During his next assignment, however, Frank makes the mistake of breaking another of his golden rules: never look inside the package. Hired by a man named Bettencourt (Matt Schulze) to deliver this particular parcel to his estate, Frank’s curiosity is piqued when he notices the “package” (a huge duffel bag) is moving! Opening it up, he finds Lai (Shu Qi), a pretty Asian girl. Frank does eventually make his delivery, but when Bettencourt tries to double-cross him, Frank takes matters into his own hands, and, in the process, ends up rescuing Lai.

It’s at this point that The Transporter gets downright insane. And I loved every crazy minute of it!

After making his screen debut in Guy Ritchie’s crime / comedy Lock, Stock and Two Smoking Barrels, Jason Statham went on to appear in a number of action films, with The Transporter giving him a chance to finally play the lead. An ex-military operative, Statham’s Frank is an expert at hand-to-hand combat, something he puts to the test time and again throughout the movie (his most exciting fight occurs in a bus depot, where Frank takes on a couple dozen of Bettencourt’s thugs), and when things really get tough, he has a small arsenal to fall back on! In what proved to be a physically demanding role, Statham (who did most of his own stunts) showed the world he had what it takes to be an action star.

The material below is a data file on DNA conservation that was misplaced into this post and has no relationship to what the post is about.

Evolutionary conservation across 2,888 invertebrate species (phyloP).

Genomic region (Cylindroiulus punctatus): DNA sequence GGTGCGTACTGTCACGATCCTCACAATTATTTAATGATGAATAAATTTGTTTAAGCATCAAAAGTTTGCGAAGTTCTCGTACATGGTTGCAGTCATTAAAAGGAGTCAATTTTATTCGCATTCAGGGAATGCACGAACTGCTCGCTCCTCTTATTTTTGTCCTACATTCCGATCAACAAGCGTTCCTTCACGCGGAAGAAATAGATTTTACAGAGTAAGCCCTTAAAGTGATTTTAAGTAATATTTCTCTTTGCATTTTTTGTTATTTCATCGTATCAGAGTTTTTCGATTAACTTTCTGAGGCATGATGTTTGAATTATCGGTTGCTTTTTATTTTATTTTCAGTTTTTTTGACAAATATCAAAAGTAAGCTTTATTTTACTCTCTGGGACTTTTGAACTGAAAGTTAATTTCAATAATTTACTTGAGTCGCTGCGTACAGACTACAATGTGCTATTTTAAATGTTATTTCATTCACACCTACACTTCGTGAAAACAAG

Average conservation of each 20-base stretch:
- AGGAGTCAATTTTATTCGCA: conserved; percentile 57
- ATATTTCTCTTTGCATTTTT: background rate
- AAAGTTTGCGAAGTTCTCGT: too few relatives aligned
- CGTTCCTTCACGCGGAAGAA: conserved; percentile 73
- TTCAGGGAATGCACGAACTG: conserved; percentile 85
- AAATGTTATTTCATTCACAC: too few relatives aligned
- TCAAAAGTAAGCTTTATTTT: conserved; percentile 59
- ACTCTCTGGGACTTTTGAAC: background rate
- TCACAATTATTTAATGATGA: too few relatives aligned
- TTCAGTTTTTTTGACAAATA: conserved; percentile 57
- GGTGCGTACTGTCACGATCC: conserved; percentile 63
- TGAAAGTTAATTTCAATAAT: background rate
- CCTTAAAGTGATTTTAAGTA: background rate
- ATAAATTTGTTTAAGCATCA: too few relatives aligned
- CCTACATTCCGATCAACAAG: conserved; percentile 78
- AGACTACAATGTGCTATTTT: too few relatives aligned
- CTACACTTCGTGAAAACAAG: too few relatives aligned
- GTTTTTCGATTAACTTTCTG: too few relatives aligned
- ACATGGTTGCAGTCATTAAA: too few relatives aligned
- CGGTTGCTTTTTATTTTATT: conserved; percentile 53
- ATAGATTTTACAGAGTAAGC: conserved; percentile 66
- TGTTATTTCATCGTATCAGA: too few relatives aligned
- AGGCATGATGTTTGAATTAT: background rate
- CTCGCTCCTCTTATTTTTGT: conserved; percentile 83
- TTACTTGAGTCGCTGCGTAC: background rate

And he hasn’t looked back since.

Wednesday, May 28, 2014

#1,381. The Killer Shrews (1959)

Directed By: Ray Kellogg

Starring: James Best, Ingrid Goude, Ken Curtis

Tag line: "Your skin will crawl with fear at their nearness"

Trivia:  Close-ups of the giant shrews were filmed using hand puppets. The wider shots used dogs made up as the shrews

Ok, we’ll get this out of the way right up front: the title creatures in 1959’s The Killer Shrews aren’t the least bit convincing. Using dogs dressed up like rats to portray the over-sized beasts, the shrews will likely evoke more laughter than screams from an audience. Take them out of the equation, though, and The Killer Shrews isn’t a bad little movie.

While on his way to deliver food to a team of scientists on a remote island, Ship’s Captain Thorne Sherman (James Best) realizes a hurricane is bearing down on the area. Figuring the storm will make landfall later that night, he and his first mate, Griswold (Judge Henry Dupree), decide to wait it out before heading home. With Griswold staying behind to keep an eye on the boat, Capt. Sherman is invited to spend the night at the laboratory of noted scientist Dr. Marlowe Cragis (Baruch Lumet), who, along with his daughter Ann (Ingrid Goude), her fiancé Jerry (Ken Curtis), and research assistants Radford Baines (Gordon McClendon) and Mario (Alfred DeSoto), has been working on a way to end world hunger. Unfortunately, his experiments had one very unusual side effect: they’ve transformed the island’s shrew population into ravenous monsters!

James Best does an adequate job as the film’s heroic leading man, but what carries The Killer Shrews early on is the tension generated by Dr Cragis and his crew as they tell Capt. Sherman all about the horrible beasts they’ve inadvertently created. These Shrews even caused Ann to call off her engagement to Jerry (one night when they were being attacked, Jerry got so scared that he pushed Ann out of the way and ran for safety), and an attempt to poison them also failed miserably (the shrews took the poison, but instead of it killing them, it remained in their system, making their bite not only painful, but deadly as well).